This marinade, I call it my Sheep Dip, is great on all cuts of lamb including rack, leg, and kebabs. If you don’t think you like lamb, this recipe will convert you. The result is amazingly flavorful, tender, juicy and succulent. And…
Loin chops are the porterhouse steaks of lamb, with a T-bone separating the strip steak on one side and the filet mignon on the other. But they are a lot smaller than beef porterhouses. Imagine a lamb standing next to a steer. You get the picture. Typically cut 1 to 1.5″ (2.5 to 3.8cm) thick, lamb loin chops are no bigger than a child’s fist. Plan on 2 to 3 chops per person.
Serve with: Asparagus. Spring lamb is prized so serve this dish in the spring with grilled asparagus. Complete the plate with yet another spring treat, new potatoes transformed into Warm French Potato Salad. This also happens to be the World's Easiest Potato Salad. Pour a big rich red wine like Cabernet Sauvignon, Zinfandel, or Syrah. Break out the good stuff for this dinner.
- 6 lamb loin chops, at least 1" thick
- ½ teaspoon Morton Coarse Kosher Salt
These recipes were created in US Customary measurements and the conversion to metric is being done by calculations. They should be accurate, but it is possible there could be an error. If you find one, please let us know in the comments at the bottom of the page
- Trim and salt the meat. About 1 hour before cooking, trim the meat. Get all the surface fat off or else it will cause serious flareups on the grill.
- Salt the meat and stick it in the fridge.
- Make the marinade. Whisk the marinade ingredients in a non-reactive pan large enough to hold the chops but not much larger. You can crowd them in. Let the marinade sit for 30 minutes so the flavors marry before you put the meat in.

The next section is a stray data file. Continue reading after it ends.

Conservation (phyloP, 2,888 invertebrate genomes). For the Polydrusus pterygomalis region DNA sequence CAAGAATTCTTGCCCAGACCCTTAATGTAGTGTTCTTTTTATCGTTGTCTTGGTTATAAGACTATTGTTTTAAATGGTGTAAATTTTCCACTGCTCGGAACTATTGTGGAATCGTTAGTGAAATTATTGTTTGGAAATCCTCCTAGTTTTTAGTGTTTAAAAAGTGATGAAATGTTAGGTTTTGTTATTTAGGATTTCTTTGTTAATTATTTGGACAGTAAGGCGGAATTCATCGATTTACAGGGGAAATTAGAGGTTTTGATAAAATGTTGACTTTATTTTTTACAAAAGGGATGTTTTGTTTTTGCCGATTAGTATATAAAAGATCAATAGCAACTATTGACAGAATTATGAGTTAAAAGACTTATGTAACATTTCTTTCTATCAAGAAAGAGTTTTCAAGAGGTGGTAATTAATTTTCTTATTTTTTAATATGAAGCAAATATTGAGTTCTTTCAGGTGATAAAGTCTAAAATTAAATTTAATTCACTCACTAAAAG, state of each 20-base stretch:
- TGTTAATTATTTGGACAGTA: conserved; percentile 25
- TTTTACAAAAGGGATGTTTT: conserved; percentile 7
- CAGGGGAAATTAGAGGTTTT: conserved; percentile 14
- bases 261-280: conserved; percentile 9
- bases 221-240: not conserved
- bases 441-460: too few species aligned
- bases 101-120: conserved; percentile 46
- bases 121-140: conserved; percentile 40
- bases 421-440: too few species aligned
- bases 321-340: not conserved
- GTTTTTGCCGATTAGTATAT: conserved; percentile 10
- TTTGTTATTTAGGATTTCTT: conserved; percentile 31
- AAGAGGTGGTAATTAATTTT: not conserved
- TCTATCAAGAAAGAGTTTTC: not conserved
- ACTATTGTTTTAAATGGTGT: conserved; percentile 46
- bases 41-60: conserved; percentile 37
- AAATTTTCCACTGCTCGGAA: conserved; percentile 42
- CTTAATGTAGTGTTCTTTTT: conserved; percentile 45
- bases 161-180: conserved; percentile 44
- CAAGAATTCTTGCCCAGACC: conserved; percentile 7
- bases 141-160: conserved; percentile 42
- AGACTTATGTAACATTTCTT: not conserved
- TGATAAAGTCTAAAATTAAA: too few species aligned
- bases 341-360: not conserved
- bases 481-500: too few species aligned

- Add the salted chops, turn them so all sides are wet, and let them sit for 10 minutes per side. Do not marinate any longer than 20 minutes. This meat soaks up the flavor fast, and you don't want to hide the meat's own taste.
- Fire up. Set up your grill for 2-zone cooking. Get the hot zone as hot as you can get it. Cook over the hot zone with the lid up so all the energy is pumped into one side of the chops while the other side cools, and turn frequently, until the chops are 125°F to 130°F (52 to 54°C) in the center. It's OK if they get really dark—that's the balsamic talking—but don't let them burn—and for heaven's sake, do not overcook! Lamb is ideal rare or at most, medium-rare. Use the cool zone of the grill to hold chops as they finish. If the exteriors are really dark and the interiors are not done, there are two tricks: Either move them all to the indirect side and close the lid for about 5 minutes or stand them on end with the flat side of the T-bone down.
- Serve. These chops are so small, they will cool off quick. Serve immediately.